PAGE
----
Schools to be beacons of sustainability

Government has unveiled plans which will try to make schools models of sustainability that could inspire their local communities.

Based on the idea that schools are seen by adults as one of the best sources of environmental education – second only to council information leaflets – Education Secretary Alan Johnson has launched a ‘framework of action’ which aims to encourage the local school to become the hub of eco-friendly activity.

The plan contains the usual suspects – encouraging pupils to walk or ride to school, eat and save electricity – as well as ways of exploring sustainable development issues in the curriculum and incorporating environmental projects in their buildings and grounds.

“Schools are at the heart of their communities and many are already leading the way by encouraging sustainability in different areas of school life by looking at things like efficient use of energy and water,” said Alan Johnson.

“I would like to see this replicated in all schools.

“Young people are keenly aware of, and highly motivated by, environmental issues. In many ways they are ahead of adults in their attitudes to recycling and conservation.

“Channelling this enthusiasm helps raise achievement and improve behaviour and could save money as well as addressing big issues such as climate change – it really is a win-win solution.”

The plan advises schools to look at:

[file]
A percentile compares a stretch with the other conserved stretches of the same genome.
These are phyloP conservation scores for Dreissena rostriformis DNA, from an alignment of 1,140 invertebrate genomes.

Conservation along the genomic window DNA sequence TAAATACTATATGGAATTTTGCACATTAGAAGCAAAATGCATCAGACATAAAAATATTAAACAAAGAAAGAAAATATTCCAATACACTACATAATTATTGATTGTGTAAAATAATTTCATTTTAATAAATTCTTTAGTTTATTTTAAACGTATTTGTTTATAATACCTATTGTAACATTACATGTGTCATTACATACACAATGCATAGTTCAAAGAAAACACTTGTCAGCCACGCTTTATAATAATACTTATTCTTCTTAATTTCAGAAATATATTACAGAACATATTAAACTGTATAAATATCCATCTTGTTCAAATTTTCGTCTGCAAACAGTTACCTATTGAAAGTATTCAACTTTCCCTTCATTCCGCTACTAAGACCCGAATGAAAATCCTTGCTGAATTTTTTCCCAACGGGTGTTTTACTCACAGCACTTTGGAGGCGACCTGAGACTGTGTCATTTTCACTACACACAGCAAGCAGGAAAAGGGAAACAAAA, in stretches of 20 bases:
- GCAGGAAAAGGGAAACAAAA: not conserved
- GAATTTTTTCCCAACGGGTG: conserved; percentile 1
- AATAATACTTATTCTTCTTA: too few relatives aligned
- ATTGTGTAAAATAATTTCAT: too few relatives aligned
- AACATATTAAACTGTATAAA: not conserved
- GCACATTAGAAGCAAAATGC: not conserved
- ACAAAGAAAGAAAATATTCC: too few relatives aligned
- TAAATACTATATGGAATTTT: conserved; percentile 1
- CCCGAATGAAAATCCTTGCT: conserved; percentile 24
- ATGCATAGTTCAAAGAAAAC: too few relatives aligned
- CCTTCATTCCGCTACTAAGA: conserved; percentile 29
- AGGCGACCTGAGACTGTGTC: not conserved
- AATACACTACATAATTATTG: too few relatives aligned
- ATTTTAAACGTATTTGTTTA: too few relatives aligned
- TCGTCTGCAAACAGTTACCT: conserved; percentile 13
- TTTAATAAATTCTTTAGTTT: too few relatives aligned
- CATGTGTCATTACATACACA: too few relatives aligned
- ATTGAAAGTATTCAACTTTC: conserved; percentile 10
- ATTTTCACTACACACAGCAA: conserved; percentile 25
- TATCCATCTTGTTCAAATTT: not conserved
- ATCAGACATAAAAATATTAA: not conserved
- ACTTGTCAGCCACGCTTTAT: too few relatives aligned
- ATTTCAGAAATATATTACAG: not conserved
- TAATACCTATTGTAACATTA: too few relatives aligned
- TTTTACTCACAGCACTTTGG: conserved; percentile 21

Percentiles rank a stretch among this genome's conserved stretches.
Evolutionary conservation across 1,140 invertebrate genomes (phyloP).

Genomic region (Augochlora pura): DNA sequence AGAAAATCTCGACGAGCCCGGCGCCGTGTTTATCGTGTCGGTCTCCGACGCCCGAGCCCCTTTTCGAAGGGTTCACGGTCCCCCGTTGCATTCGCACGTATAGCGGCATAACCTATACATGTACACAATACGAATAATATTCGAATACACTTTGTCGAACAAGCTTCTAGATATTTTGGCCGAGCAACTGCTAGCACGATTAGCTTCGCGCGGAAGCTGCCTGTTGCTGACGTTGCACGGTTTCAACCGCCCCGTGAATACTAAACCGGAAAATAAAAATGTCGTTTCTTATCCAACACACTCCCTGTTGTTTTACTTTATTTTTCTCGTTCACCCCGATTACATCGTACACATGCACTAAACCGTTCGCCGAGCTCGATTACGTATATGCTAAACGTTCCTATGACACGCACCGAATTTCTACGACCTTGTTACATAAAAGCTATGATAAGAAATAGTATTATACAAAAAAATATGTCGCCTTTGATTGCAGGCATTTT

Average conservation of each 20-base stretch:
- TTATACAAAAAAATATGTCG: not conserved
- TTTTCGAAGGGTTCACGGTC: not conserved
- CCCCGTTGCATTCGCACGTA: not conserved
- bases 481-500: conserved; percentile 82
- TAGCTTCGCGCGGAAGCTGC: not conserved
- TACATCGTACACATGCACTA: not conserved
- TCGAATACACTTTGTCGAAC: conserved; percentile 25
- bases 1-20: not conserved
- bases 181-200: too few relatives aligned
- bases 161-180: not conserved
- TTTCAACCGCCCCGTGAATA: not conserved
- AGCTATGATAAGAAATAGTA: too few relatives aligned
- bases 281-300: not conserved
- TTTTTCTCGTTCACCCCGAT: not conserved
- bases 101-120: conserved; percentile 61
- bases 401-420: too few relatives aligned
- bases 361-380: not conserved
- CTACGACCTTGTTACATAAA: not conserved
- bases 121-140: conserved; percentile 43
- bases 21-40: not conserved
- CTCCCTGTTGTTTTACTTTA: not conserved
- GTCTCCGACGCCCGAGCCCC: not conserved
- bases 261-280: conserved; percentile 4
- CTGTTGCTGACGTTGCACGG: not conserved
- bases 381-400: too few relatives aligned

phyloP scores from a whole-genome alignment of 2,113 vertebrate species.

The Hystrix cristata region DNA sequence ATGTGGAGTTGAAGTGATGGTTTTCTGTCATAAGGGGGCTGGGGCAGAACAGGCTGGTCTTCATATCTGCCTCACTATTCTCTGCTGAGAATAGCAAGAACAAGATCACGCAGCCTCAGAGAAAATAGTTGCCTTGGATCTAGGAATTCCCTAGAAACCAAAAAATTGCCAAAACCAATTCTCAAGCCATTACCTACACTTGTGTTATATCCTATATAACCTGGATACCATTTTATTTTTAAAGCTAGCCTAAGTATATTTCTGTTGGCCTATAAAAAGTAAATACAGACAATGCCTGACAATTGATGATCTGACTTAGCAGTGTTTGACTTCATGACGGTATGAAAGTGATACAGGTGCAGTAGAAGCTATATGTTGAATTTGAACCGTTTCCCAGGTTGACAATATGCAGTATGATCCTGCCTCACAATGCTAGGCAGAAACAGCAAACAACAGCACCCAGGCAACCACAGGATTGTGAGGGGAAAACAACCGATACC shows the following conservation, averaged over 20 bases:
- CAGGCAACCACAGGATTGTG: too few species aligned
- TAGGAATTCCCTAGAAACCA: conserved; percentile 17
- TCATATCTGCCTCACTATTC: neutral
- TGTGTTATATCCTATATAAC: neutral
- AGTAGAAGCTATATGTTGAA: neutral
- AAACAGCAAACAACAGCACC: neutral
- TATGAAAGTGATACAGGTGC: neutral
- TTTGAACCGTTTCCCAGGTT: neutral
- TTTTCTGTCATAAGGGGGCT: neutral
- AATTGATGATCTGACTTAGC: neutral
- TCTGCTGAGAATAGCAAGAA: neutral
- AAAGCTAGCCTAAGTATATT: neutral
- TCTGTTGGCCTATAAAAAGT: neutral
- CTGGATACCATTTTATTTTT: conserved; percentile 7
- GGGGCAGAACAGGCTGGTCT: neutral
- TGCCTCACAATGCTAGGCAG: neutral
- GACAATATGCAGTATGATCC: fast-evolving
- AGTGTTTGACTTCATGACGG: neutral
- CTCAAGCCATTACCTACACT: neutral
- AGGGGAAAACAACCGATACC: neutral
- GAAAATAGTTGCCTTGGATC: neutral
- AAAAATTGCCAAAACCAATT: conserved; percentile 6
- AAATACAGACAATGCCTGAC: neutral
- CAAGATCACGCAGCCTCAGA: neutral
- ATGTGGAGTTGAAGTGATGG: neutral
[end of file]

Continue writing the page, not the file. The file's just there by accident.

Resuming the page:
• Food and drink – considering how food for school meals can be ethically sourced

  • Energy and water – reducing the demand for energy and water thorough energy and water conservation

  • Travel and traffic- encouraging and supporting more eco-friendly journeys to schools for example walking and cycling.

  • Purchasing and waste – reducing costs and support markets for ethical goods and services at the same time.

  • Buildings and grounds – good design can translate into improved staff morale, pupil behaviour and achievement as well as nature conservation.

  • Inclusion and participation – providing an inclusive, welcoming atmosphere that values everyone’s participation and contribution

  • Local well-being – acting as a hub of learning and change in the local community

  • Global dimension – helping pupils to appreciate the impact of their personal values, choices and behaviours on the wider world.

    Consultation on the plan is open until September 1 and can be found on the DfES website here.

    If the plans go ahead, it could mean a boost for the environment sector as schools are encouraged to install everything from renewable energy technologies to SUDS, as well as look at their current procurement procedures.

    Sam Bond

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